Mammalian target of rapamycin (mTOR) is a serine-threonine kinase that plays an important role in the regulation of cell proliferation and protein synthesis through the activation of its downstream target ribosomal p70 S6 kinase (p70S6K). The levels of p-mTOR are regulated by the protein kinase B (Akt/PKB). Therefore, the effects of insulin and rapamycin (an inhibitor of mTOR) on the phosphorylation of mTOR (Ser 2448) and p70S6K (Thr 389) as well as on cell proliferation in parental HepG2 cells and HepG2 cells overexpressing constitutively active Akt/PKB (HepG2-CA-Akt/PKB) were studied. Insulin increased the levels of phosphorylated mTOR and p70S6K in both the cell lines. Rapamycin treatment partially decreased the phosphorylation of mTOR but completely abolished the phosphorylation of p70S6K in the absence as well as presence of insulin in both cell lines. The effect of insulin and rapamycin on the cell proliferation in both cell lines was further studied. In the presence of serum, parental HepG2 cells and HepG2-CA-Akt/PKB showed an increase in cell proliferation until 120 and 168 h respectively. Rapamycin inhibited cell proliferation under all experimental conditions more evident under serum deprived conditions. Parental HepG2 cells showed decline in the cell proliferation after 48 h and the presence of insulin prolonged cell survival until 120 h and this effect were also inhibited by rapamycin under serum deprived conditions. On the contrary, HepG2-CA-Akt/PKB cells continued proliferation until 192 h. The effects of insulin on cell proliferation were more pronounced in parental HepG2 cells as compared to HepG2-CA-Akt/PKB cells. Long term effects of rapamcyin significantly decreased the levels of p-mTOR (Ser 2448) both in the presence and absence of insulin in these cells. A positive correlation between the levels of p-mTOR (Ser2448) and cell proliferation was observed (99% confidence interval, r 2  = 0.525, p  < 0.0001). These results suggest that rapamycin causes a decline in the cell growth through the inhibition of mTOR.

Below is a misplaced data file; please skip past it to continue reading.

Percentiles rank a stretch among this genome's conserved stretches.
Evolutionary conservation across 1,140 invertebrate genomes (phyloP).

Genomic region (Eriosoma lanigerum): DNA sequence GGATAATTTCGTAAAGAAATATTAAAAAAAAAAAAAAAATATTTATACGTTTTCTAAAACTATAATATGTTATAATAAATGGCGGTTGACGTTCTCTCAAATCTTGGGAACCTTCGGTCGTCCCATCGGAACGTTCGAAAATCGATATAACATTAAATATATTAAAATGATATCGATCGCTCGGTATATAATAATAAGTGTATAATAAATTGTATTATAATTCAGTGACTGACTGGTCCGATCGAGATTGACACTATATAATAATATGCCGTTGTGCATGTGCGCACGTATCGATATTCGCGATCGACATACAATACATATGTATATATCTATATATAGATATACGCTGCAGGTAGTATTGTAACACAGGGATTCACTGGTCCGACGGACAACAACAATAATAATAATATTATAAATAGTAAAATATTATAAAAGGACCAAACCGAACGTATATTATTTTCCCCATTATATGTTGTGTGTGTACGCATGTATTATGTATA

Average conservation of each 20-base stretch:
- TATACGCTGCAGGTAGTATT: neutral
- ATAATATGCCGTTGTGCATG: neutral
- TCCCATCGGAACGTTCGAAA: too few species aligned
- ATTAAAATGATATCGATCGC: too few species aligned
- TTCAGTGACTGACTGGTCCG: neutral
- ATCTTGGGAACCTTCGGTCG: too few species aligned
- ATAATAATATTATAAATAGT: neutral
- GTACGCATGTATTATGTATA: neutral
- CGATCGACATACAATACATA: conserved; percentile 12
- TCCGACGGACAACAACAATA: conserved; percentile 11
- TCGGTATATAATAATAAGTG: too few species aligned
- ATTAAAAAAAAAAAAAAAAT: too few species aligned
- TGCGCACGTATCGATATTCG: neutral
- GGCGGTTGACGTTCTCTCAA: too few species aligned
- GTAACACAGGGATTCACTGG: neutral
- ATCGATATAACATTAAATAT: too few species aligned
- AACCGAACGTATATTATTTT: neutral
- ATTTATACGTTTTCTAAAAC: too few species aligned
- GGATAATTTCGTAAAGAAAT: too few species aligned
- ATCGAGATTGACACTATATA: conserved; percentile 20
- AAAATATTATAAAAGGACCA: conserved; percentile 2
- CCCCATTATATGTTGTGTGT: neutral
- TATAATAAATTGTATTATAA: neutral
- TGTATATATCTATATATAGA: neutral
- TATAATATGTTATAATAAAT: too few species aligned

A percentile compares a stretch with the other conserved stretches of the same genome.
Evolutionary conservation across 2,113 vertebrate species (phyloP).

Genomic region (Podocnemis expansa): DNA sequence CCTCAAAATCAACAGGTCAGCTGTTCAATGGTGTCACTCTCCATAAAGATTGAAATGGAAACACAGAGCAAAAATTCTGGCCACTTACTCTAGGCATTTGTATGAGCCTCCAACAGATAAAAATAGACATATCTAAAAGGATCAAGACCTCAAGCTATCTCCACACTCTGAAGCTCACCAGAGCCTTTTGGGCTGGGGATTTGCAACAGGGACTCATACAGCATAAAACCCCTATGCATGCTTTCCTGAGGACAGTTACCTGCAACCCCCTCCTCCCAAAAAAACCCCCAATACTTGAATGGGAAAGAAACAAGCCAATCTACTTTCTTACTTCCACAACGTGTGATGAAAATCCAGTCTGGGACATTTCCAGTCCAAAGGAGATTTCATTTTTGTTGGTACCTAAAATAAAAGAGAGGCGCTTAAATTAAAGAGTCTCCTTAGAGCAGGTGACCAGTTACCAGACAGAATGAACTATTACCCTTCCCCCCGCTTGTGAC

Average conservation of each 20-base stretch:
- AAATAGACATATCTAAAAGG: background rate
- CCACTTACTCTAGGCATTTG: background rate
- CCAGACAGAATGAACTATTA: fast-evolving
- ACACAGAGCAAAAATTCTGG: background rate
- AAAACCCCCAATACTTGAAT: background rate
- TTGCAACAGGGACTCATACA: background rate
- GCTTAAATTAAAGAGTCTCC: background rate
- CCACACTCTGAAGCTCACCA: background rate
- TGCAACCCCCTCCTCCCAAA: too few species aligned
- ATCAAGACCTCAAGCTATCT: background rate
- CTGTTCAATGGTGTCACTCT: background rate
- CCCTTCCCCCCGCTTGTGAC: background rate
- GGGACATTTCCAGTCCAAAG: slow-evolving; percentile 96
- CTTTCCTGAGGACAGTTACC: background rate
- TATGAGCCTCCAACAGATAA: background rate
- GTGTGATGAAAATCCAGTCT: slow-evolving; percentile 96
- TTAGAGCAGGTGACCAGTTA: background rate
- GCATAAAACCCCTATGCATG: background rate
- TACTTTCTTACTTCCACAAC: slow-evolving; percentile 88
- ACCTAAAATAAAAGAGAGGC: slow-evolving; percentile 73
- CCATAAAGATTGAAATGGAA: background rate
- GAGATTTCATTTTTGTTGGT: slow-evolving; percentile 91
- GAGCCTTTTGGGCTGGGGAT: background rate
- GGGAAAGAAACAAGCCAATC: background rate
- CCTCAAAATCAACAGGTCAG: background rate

Keywords: Human liver carcinoma cells; Constitutively active Akt/PKB; mTOR; p70S6k; Rapamycin;